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(CNN)It could be the greatest political show on Earth.

With a tight election on the line, Republican Donald Trump and Democrat Hillary Clinton will face off in just hours at their first presidential debate, a battle 18 months in the making that is emerging as the most hotly anticipated moment in modern US political history.
An audience rivaling that of the Super Bowl -- perhaps around 100 million Americans -- will be glued to televisions, smart phones and social media when the rivals rip off the gloves at 9 pm ET. The debate marks a rare shared experience for a country deeply divided along political lines and fragmented in the media they consume.
Suspense has been building for weeks, given the huge political stakes of an increasingly competitive election. And Trump's wild-card antics, which will test Clinton's fact-checking skills, mean no one can predict how the showdown at Hofstra University in New York will unfold.
The rivals spent Monday prepping for their big battle.
Clinton took part in mock debates with her tart-tongued former aide Philippe Reines playing Trump. In one practice debate, Reines assumed the character of the unpredictable Trump by praising Clinton for her role as a pioneer for women, campaign sources said.
The Republican nominee has watched videos of Clinton but his preparation has been less intense than his opponent's, in keeping with his more freewheeling style. He did not hold mock debates, for instance, with someone standing in for Clinton.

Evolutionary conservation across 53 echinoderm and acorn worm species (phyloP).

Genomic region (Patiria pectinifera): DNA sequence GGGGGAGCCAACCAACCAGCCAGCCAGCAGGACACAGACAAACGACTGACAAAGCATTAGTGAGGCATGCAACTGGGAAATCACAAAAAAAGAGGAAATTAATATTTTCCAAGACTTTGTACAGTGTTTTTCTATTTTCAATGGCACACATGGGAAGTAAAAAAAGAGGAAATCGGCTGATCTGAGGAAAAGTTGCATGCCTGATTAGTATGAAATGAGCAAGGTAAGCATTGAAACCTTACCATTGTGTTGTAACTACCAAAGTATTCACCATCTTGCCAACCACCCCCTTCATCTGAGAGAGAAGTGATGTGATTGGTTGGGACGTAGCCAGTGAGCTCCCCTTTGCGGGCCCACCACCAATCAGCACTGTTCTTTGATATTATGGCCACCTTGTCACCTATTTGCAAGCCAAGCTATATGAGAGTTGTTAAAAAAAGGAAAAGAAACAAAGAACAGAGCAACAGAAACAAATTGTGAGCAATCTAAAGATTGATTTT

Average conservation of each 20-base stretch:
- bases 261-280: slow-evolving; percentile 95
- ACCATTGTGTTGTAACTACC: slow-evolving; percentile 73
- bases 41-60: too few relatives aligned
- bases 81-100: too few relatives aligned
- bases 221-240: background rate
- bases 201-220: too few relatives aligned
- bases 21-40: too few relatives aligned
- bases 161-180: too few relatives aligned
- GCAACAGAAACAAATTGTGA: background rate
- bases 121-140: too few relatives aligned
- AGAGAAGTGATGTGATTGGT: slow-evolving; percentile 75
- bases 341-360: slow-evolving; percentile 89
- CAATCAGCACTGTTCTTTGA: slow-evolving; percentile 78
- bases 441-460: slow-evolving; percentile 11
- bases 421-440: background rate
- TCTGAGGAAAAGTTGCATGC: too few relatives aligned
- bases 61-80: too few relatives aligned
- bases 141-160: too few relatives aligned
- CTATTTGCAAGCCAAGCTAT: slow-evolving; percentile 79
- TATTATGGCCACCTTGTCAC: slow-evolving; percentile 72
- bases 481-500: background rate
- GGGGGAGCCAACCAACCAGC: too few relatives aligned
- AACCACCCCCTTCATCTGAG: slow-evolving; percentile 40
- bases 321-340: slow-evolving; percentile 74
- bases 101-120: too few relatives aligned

It also emerged on Monday that there is no written agreement setting out the terms for the debates between the campaigns. Such deals have often been in place in previous debates, governing everything from the heights of the podiums to the topics of the event and the time available for each question.

Monumental stakes

The stakes of the debate are monumental.
Clinton, the Democratic nominee, is clinging to a narrow lead in many national polls, but now has almost no margin of error in the battleground states that will decide who will take the oath of office as the 45th President in January. A CNN/ORC poll released Monday found Trump edging Clinton 42% to 41% in Colorado among likely voters in a four-way race. In Pennsylvania, the poll found Clinton in a virtual tie against Trump among likely voters at 45% to 44%.
The Democratic nominee's task is to knock Trump off balance and force him to stick to facts instead of the vague -- sometimes outrageous -- statements he made during the GOP primary debate.
"We want these candidates to be judged fairly," Clinton campaign manager Robby Mook to CNN's Jake Tapper on "The Lead." "Do they both have specific plans to make people's lives better? Do they both have a real command of the issues?"
Trump, meanwhile, faces the challenge of bringing his unconventional style to one of the most traditional venues of a presidential campaign. His outsider campaign represents a repudiation of US domestic and foreign policy and if the debate helps convince Americans to elect him, he will lead the nation on a sharply different course than the one President Barack Obama has charted for nearly eight years.
Indiana Gov. Mike Pence, Trump's running mate, said the debate is a chance for the candidates to make their case directly to voters.
"You know when those two candidates take the stage for the first time in the same place, no more media filters, no more parsing of words," Pence said at a town hall in Milford, New Hampshire. "The American people are going to be able to hear from two candidates and they're going to hear about two futures for this country."